Darcy Flad kicked off the newly-branded Cowboys Rangeland Derby in fine fashion on Friday.
Aboard his EquiPride chuckwagon, the 51-year-old reinsman from Bodo, Alta., traversed the track in front of GMC Stadium in a quick time of 1:13.07 to win the top day-money prize of $6,200.
“It’s the highlight of my life,” said Flad, who has 16 years of driving experience on both the World Professional Chuckwagon Association and Canadian Professional Chuckwagon Association circuits. “It’s the first day-money I’ve ever had (in Calgary). I can’t say enough about it.
“This is pretty tough and if you’re ever going to win a day-money, this is the place you’re going to want to win it at.”
Ahead of Saturday’s races, Flad appeared on the grandstand stage with his family and sponsor to receive his bronze.
“I could sure get used to standing here,” said Flad, whose late father Herman won the ultimate chuckwagon driving prize in 1980. “I’ve been shooting for the stars for a long time. Finally, a guy got lucky to at least get one night of a high. I’m going to take it, I tell you that.”
Although he and his outfit were more than two seconds slower on Saturday, Flad’s total time of 2:28.39 still kept him in contention to vie for the 2022 title.
The top three drivers in the aggregate standings after nine days of racing will advance to the championship final heat on Sunday, July 17.
For Flad, chuckwagon driving is definitely a family affair. And it started with the influence his dad had on him early in his life and throughout his formative years.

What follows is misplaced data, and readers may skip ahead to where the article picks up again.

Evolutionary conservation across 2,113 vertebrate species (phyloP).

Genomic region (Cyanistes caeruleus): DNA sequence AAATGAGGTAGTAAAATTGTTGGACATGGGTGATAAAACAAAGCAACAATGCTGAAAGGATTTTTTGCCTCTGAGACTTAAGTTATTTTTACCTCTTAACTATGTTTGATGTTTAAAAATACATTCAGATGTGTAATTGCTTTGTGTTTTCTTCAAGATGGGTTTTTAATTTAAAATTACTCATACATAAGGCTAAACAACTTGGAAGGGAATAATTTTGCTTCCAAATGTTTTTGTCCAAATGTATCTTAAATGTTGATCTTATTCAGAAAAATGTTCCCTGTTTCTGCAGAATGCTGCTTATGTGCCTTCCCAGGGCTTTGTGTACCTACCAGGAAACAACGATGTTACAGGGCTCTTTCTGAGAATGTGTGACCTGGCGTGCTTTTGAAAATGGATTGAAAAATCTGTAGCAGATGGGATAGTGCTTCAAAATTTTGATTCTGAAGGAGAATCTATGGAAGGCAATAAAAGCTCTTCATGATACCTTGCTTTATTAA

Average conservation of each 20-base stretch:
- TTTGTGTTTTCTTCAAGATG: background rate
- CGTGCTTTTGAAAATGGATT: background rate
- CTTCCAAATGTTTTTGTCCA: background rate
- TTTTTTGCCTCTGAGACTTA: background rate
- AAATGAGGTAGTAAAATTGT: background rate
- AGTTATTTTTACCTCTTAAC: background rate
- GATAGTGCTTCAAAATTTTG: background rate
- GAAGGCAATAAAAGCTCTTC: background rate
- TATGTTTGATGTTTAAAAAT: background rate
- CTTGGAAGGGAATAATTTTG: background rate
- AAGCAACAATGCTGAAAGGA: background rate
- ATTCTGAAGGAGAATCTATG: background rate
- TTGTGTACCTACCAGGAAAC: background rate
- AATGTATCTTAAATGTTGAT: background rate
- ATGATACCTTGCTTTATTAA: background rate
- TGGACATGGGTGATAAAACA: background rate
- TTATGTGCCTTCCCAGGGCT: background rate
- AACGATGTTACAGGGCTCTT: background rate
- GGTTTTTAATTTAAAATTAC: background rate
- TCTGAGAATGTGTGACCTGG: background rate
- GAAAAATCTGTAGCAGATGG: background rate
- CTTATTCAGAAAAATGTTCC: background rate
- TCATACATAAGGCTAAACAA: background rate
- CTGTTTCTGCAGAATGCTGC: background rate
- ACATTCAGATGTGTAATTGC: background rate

“That’s why I’m here today,” he said. “As a matter of fact, when I pulled in (to the infield) and seen all those people in the grandstand, I thought to myself we’re probably missing one guy here and that would be my dad.”
One person who Flad has had by his side whenever he needs him is his 21-year-old son Layne, who’s in his second season competing on the WPCA tour.
“He means everything to me,” said Flad of his son, who helps him take care and transport all of their 40 horses from show to show.
The elder statesman would like nothing more than to see Layne keep up the tradition of Flads competing at the Rangeland Derby in Calgary.
“Hell or high water, he has to be here, because it’s hard to not go down the road,” said Darcy, who bragged that his son will be heading back to the University of Saskatchewan in the fall for his fourth year where he’ll be majoring in mechanical engineering. “We’ve got to get him here somehow. These young guys, we can’t leave ’em out because it really affects the sport, because us old guys, the time’s moving on by us — and yet I’m not ready to quit by all means.”
Currently sitting in 27th spot in the WPCA driver standings, Layne said he’ll have to start compiling better results when the second half of the season resumes with the Battle of the Foothills in High River July 21-24.
“I’ve just got to run a little tougher on the tour and hopefully they’ll take a look at me for next year,” said Layne, who has enjoyed working together with his father to help each other throughout the season. “We feed off of each other and we bounce ideas off of each other. You can ask what’s going on if you’re not sure. It’s helped me a ton and I know that I wouldn’t be anywhere close to where I am right now without him.”
While he’s disappointed to not be racing in Calgary, Layne thoroughly relished the chance to watch his dad’s big moment on Friday.
“It was amazing,” he said. “When he was turning the top barrel, I had a good feeling he was going to be able to get out in front. I was watching as he was going down the backstretch and he was out in front by two wagon lengths.
“Coming down the lane they were running hard. I drove that outfit lots, so I could see what he was seeing on the seat. I knew how much speed that he had and it was tremendous.”